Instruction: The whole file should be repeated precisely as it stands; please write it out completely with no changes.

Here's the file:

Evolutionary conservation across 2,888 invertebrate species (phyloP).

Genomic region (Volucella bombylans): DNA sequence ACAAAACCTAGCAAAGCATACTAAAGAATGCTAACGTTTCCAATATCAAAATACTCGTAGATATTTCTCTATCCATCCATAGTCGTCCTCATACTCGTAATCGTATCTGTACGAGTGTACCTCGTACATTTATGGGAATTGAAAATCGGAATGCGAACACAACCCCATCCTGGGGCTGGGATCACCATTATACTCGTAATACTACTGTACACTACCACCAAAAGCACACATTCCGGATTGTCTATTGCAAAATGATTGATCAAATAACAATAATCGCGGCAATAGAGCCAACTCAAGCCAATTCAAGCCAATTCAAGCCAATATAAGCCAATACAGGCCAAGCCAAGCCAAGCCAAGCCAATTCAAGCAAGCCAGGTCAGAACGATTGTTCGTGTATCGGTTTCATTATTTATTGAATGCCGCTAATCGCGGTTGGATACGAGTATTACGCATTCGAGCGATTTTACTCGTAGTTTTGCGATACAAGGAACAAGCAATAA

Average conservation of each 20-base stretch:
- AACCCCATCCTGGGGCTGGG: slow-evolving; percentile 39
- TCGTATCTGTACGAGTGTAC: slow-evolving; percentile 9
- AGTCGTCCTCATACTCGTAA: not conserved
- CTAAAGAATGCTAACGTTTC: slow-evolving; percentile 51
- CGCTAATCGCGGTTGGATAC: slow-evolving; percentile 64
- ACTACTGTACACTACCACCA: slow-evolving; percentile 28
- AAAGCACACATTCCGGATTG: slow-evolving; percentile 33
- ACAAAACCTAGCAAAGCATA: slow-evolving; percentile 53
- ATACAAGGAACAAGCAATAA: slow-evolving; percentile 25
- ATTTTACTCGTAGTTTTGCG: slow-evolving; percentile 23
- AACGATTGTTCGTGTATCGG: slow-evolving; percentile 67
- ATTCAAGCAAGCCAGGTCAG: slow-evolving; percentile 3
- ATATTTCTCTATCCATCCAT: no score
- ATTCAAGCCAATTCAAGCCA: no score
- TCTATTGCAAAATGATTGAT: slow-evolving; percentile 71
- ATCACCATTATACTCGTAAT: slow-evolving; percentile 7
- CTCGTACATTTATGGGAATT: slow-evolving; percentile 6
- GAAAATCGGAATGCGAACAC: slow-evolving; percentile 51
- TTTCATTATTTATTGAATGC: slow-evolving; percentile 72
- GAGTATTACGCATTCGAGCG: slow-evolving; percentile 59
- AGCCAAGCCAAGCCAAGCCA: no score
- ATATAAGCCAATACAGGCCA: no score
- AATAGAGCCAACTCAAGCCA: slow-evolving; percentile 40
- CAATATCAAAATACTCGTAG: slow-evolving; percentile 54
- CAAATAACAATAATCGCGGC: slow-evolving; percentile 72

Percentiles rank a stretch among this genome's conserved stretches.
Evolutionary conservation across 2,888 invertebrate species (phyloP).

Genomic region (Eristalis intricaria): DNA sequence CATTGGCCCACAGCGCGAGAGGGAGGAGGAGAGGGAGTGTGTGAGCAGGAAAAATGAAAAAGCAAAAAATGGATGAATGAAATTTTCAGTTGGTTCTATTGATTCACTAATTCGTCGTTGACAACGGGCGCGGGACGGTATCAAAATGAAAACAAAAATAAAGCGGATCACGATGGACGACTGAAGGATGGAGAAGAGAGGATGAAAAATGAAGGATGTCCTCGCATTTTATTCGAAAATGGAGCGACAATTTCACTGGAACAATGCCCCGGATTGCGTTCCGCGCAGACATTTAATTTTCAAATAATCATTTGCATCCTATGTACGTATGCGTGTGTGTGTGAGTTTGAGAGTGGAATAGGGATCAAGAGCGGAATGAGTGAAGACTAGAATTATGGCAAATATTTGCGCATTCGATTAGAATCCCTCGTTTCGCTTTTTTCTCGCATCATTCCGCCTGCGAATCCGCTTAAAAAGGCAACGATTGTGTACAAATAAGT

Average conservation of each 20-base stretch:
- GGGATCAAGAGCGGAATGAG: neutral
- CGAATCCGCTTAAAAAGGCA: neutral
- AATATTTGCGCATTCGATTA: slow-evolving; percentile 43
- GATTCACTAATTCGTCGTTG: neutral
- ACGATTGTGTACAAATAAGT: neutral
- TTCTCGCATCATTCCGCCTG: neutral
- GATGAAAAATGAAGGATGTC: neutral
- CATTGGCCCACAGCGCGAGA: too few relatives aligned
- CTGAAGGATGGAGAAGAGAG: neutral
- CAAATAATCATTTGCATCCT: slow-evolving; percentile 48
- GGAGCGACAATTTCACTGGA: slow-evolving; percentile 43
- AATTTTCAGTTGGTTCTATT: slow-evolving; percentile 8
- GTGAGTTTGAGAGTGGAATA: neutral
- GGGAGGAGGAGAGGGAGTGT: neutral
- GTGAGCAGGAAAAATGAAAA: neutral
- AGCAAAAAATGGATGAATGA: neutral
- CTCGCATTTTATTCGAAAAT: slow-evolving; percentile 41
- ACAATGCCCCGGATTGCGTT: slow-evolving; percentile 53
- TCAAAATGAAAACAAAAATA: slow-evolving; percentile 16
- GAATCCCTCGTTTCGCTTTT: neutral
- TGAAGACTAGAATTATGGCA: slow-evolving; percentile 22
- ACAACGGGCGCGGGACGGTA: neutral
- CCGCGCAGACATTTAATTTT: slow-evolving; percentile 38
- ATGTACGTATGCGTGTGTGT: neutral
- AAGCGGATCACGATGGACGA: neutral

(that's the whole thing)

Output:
Evolutionary conservation across 2,888 invertebrate species (phyloP).

Genomic region (Volucella bombylans): DNA sequence ACAAAACCTAGCAAAGCATACTAAAGAATGCTAACGTTTCCAATATCAAAATACTCGTAGATATTTCTCTATCCATCCATAGTCGTCCTCATACTCGTAATCGTATCTGTACGAGTGTACCTCGTACATTTATGGGAATTGAAAATCGGAATGCGAACACAACCCCATCCTGGGGCTGGGATCACCATTATACTCGTAATACTACTGTACACTACCACCAAAAGCACACATTCCGGATTGTCTATTGCAAAATGATTGATCAAATAACAATAATCGCGGCAATAGAGCCAACTCAAGCCAATTCAAGCCAATTCAAGCCAATATAAGCCAATACAGGCCAAGCCAAGCCAAGCCAAGCCAATTCAAGCAAGCCAGGTCAGAACGATTGTTCGTGTATCGGTTTCATTATTTATTGAATGCCGCTAATCGCGGTTGGATACGAGTATTACGCATTCGAGCGATTTTACTCGTAGTTTTGCGATACAAGGAACAAGCAATAA

Average conservation of each 20-base stretch:
- AACCCCATCCTGGGGCTGGG: slow-evolving; percentile 39
- TCGTATCTGTACGAGTGTAC: slow-evolving; percentile 9
- AGTCGTCCTCATACTCGTAA: not conserved
- CTAAAGAATGCTAACGTTTC: slow-evolving; percentile 51
- CGCTAATCGCGGTTGGATAC: slow-evolving; percentile 64
- ACTACTGTACACTACCACCA: slow-evolving; percentile 28
- AAAGCACACATTCCGGATTG: slow-evolving; percentile 33
- ACAAAACCTAGCAAAGCATA: slow-evolving; percentile 53
- ATACAAGGAACAAGCAATAA: slow-evolving; percentile 25
- ATTTTACTCGTAGTTTTGCG: slow-evolving; percentile 23
- AACGATTGTTCGTGTATCGG: slow-evolving; percentile 67
- ATTCAAGCAAGCCAGGTCAG: slow-evolving; percentile 3
- ATATTTCTCTATCCATCCAT: no score
- ATTCAAGCCAATTCAAGCCA: no score
- TCTATTGCAAAATGATTGAT: slow-evolving; percentile 71
- ATCACCATTATACTCGTAAT: slow-evolving; percentile 7
- CTCGTACATTTATGGGAATT: slow-evolving; percentile 6
- GAAAATCGGAATGCGAACAC: slow-evolving; percentile 51
- TTTCATTATTTATTGAATGC: slow-evolving; percentile 72
- GAGTATTACGCATTCGAGCG: slow-evolving; percentile 59
- AGCCAAGCCAAGCCAAGCCA: no score
- ATATAAGCCAATACAGGCCA: no score
- AATAGAGCCAACTCAAGCCA: slow-evolving; percentile 40
- CAATATCAAAATACTCGTAG: slow-evolving; percentile 54
- CAAATAACAATAATCGCGGC: slow-evolving; percentile 72

Percentiles rank a stretch among this genome's conserved stretches.
Evolutionary conservation across 2,888 invertebrate species (phyloP).

Genomic region (Eristalis intricaria): DNA sequence CATTGGCCCACAGCGCGAGAGGGAGGAGGAGAGGGAGTGTGTGAGCAGGAAAAATGAAAAAGCAAAAAATGGATGAATGAAATTTTCAGTTGGTTCTATTGATTCACTAATTCGTCGTTGACAACGGGCGCGGGACGGTATCAAAATGAAAACAAAAATAAAGCGGATCACGATGGACGACTGAAGGATGGAGAAGAGAGGATGAAAAATGAAGGATGTCCTCGCATTTTATTCGAAAATGGAGCGACAATTTCACTGGAACAATGCCCCGGATTGCGTTCCGCGCAGACATTTAATTTTCAAATAATCATTTGCATCCTATGTACGTATGCGTGTGTGTGTGAGTTTGAGAGTGGAATAGGGATCAAGAGCGGAATGAGTGAAGACTAGAATTATGGCAAATATTTGCGCATTCGATTAGAATCCCTCGTTTCGCTTTTTTCTCGCATCATTCCGCCTGCGAATCCGCTTAAAAAGGCAACGATTGTGTACAAATAAGT

Average conservation of each 20-base stretch:
- GGGATCAAGAGCGGAATGAG: neutral
- CGAATCCGCTTAAAAAGGCA: neutral
- AATATTTGCGCATTCGATTA: slow-evolving; percentile 43
- GATTCACTAATTCGTCGTTG: neutral
- ACGATTGTGTACAAATAAGT: neutral
- TTCTCGCATCATTCCGCCTG: neutral
- GATGAAAAATGAAGGATGTC: neutral
- CATTGGCCCACAGCGCGAGA: too few relatives aligned
- CTGAAGGATGGAGAAGAGAG: neutral
- CAAATAATCATTTGCATCCT: slow-evolving; percentile 48
- GGAGCGACAATTTCACTGGA: slow-evolving; percentile 43
- AATTTTCAGTTGGTTCTATT: slow-evolving; percentile 8
- GTGAGTTTGAGAGTGGAATA: neutral
- GGGAGGAGGAGAGGGAGTGT: neutral
- GTGAGCAGGAAAAATGAAAA: neutral
- AGCAAAAAATGGATGAATGA: neutral
- CTCGCATTTTATTCGAAAAT: slow-evolving; percentile 41
- ACAATGCCCCGGATTGCGTT: slow-evolving; percentile 53
- TCAAAATGAAAACAAAAATA: slow-evolving; percentile 16
- GAATCCCTCGTTTCGCTTTT: neutral
- TGAAGACTAGAATTATGGCA: slow-evolving; percentile 22
- ACAACGGGCGCGGGACGGTA: neutral
- CCGCGCAGACATTTAATTTT: slow-evolving; percentile 38
- ATGTACGTATGCGTGTGTGT: neutral
- AAGCGGATCACGATGGACGA: neutral